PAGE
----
Film Thought: The Foundation of Everything is Drama

I’ve always believed that drama is the foundation of all other genres, which could be interpreted to mean that everything is essentially a cross-genre piece, but essentially what lead me to this premise was thinking about how to to approach myriad genres as a writer, I think this can also apply to acting. There are few things that fall outside this cross-section.

Comedy is driven by obsession and as silly, or outlandish as scenarios may get the performers and the world created for them has to be one where there are stakes, consequences, needs and desires that ground these things. Even in parody comedies this should apply. Many cite The Naked Gun series as one of the best examples of this subgenre, and much credit in that case is due to Leslie Nielsen. For as preposterous as what he was saying or doing was he was committed to it, there was a dramatic intent bordering on deadpan that tethered the silliness of the situation to reality.

When applying this precept to horror it carries an additional even more significant burden. A comedy that does not make one laugh cannot really be said to be effective, but a horror film that one doesn’t find scary can be. A horror film is designed to terrify, to frighten, to scare to disquiet. Stephen King in discussing horror literature breaks down his own hierarchy wherein the gross-out is his last recourse.

The issue with the effectiveness of horror films effect on an individual in some cases can be heavily influenced by the individual. As a child I was rather sheltered, and kept to mostly age appropriate fare for quite some time. I didn’t like scary films. Gremlins scared me until, I later watched it in whole and found its dual intent. The first horror film that I really openly embraced, where I enjoyed being scared was The Shining. From there I was hooked and I sought out more.

Yet, seeking out more becomes the issue. You want to learn the genre but there are then fewer and fewer of those films with that seismic impact on you, even if it is that good. You get desensitized, to an extent to the more visceral elements of the film, which are its primary objective.

Thus, if a viewer is desensitized, or a horror film just isn’t as scary as it could be, what recourse is there for it? There is that foundation of drama. If the dramatic beats are set and strong; and I’ve said it’s not necessary before, and that’s true, but if the acting is strong, if the conflict is palpable; if the characters have some definition; if their goals, obstacles and needs are, at some point defined; then you’ve established drama in a horror film. You have there your foundation and the subjective matter of “Is this scary?” while it still matters, isn’t as as pivotal as it might’ve been.

As I said, this is a notion I’ve had for a while and it recently crystallized when I viewed a ghost story entitled The Awakening. It has its creepy moments, and this is easier to do in a ghost story perhaps than in other subgenres, but I wouldn’t necessarily call it terribly frightening, but the character’s conflicts and arcs, their interaction, the human emotion and struggle of the film; in short, the drama is really what drew me to it which is what brought this thought back foremost in my mind.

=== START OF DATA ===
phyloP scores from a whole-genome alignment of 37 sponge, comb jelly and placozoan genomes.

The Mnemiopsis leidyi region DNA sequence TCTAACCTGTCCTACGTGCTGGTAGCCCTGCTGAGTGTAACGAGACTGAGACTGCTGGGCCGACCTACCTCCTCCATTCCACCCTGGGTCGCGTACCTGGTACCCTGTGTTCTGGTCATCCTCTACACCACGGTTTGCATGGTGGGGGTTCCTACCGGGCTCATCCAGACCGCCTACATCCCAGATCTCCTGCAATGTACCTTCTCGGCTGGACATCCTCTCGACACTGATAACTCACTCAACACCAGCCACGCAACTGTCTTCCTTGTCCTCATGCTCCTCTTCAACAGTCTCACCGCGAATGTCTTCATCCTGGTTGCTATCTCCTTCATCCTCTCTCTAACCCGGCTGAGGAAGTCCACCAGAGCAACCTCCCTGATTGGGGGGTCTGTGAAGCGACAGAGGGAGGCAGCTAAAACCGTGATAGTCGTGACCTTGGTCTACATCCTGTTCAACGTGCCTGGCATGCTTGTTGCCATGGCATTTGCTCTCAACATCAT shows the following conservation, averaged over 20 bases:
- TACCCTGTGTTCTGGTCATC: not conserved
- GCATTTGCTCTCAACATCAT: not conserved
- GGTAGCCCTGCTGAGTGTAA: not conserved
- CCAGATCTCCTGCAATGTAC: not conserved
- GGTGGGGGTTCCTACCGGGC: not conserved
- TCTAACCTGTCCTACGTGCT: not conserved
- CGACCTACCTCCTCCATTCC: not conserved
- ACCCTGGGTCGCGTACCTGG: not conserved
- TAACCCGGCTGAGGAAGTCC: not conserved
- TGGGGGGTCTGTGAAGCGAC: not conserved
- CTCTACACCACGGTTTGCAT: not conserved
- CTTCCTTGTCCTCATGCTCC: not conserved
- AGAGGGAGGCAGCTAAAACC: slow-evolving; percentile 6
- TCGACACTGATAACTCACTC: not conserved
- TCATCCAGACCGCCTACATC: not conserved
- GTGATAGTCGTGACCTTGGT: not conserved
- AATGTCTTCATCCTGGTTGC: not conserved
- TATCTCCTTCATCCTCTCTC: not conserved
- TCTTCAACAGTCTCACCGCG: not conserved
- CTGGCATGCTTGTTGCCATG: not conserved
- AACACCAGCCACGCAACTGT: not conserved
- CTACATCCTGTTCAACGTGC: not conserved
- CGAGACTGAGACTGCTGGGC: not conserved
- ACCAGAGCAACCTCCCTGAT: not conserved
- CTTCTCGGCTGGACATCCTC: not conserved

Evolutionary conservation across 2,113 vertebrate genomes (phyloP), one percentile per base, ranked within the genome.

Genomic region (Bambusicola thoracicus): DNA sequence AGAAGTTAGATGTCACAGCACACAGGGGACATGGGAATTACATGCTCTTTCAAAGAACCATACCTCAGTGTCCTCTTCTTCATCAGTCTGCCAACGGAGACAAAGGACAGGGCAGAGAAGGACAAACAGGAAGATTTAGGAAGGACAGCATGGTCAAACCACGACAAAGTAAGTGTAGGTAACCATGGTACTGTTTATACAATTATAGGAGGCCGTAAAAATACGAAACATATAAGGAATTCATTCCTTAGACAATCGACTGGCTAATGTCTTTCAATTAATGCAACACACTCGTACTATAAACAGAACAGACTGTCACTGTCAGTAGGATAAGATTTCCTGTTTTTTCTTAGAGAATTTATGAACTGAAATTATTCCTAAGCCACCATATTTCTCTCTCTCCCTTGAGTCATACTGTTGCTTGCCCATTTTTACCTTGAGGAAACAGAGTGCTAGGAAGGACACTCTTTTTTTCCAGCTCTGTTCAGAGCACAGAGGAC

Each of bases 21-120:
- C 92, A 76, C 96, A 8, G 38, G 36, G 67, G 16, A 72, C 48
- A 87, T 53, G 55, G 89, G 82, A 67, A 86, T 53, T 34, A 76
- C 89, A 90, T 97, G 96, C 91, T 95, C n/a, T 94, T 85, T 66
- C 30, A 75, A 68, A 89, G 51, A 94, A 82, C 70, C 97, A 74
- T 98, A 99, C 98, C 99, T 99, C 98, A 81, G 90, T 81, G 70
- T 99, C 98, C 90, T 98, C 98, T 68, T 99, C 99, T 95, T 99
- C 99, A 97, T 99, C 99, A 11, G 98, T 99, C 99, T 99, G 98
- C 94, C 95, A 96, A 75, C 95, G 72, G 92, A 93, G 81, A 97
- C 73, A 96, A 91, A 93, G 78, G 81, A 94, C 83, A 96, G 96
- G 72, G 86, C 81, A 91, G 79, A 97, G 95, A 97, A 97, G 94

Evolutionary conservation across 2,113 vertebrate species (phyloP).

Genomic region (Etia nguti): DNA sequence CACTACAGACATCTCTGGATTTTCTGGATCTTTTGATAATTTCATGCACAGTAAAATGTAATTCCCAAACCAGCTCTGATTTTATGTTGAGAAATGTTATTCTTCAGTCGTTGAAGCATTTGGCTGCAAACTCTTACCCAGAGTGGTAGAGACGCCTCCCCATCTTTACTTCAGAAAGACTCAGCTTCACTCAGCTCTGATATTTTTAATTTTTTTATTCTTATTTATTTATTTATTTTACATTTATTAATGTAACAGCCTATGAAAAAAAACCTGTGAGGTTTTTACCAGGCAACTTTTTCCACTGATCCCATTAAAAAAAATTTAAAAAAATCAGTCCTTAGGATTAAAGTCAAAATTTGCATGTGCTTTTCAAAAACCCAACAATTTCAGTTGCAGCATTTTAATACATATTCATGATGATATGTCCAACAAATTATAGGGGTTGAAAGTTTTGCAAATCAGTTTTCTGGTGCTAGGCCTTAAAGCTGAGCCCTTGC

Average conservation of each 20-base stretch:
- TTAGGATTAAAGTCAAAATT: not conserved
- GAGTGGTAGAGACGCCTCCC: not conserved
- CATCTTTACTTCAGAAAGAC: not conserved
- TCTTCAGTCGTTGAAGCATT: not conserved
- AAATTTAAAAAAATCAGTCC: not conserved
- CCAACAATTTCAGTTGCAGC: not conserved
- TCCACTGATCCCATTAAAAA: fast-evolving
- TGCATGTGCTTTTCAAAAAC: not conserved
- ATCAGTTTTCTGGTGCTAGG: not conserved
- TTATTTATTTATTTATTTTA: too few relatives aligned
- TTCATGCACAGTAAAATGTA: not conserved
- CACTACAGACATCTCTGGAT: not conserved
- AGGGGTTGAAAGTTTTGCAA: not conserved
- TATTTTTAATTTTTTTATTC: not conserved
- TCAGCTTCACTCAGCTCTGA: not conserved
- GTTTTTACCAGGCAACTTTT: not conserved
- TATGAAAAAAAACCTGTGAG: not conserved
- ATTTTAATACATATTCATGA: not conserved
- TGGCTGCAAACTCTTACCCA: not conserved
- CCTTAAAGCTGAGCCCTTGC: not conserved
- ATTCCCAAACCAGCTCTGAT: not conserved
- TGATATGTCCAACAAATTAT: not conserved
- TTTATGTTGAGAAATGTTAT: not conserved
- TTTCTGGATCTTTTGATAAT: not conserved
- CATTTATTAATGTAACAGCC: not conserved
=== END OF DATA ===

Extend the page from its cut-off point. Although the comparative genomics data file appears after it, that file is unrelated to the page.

This may be why some films, and I won’t name names, that insist that their knowing cheesiness and lack of production value is their strongest asset don’t work for me. Great things have been done by filmmakers with limited resources who staunchly believed in what they were trying to commit to celluloid and did their damnedest. Usually, those are the films where you can smile and love it even through the glaring faults.

To conclude, I just want to clarify, if it wasn’t clear already, that I do not mean that everything needs to be treated sternly and severely, which is part of why I made references to comedies and Gremlins. The sensibility has to work for the film in question, however, even in a light tone there’s a dramatic foundation to it, a commitment, a dedication, which does not make itself apparent in the aforementioned unnamed films. To me that is what still strikes me as one of the fascinating things about the horror genre is that there is a when-all-else-fails contingency plan. That’s not to say that all films deal with material in a way that can transcend so well, or treat their foundation with the respect it requires, but it is there and those who use it well are really worth noting.

The foundation of everything is drama. The fenestration you add to it creates genre. It’s a building block to all film narratives, but with the horror film I feel it’s a most crucial one, because the prime objective is so very hard to achieve on a mass level that there needs to be something to fall back on.

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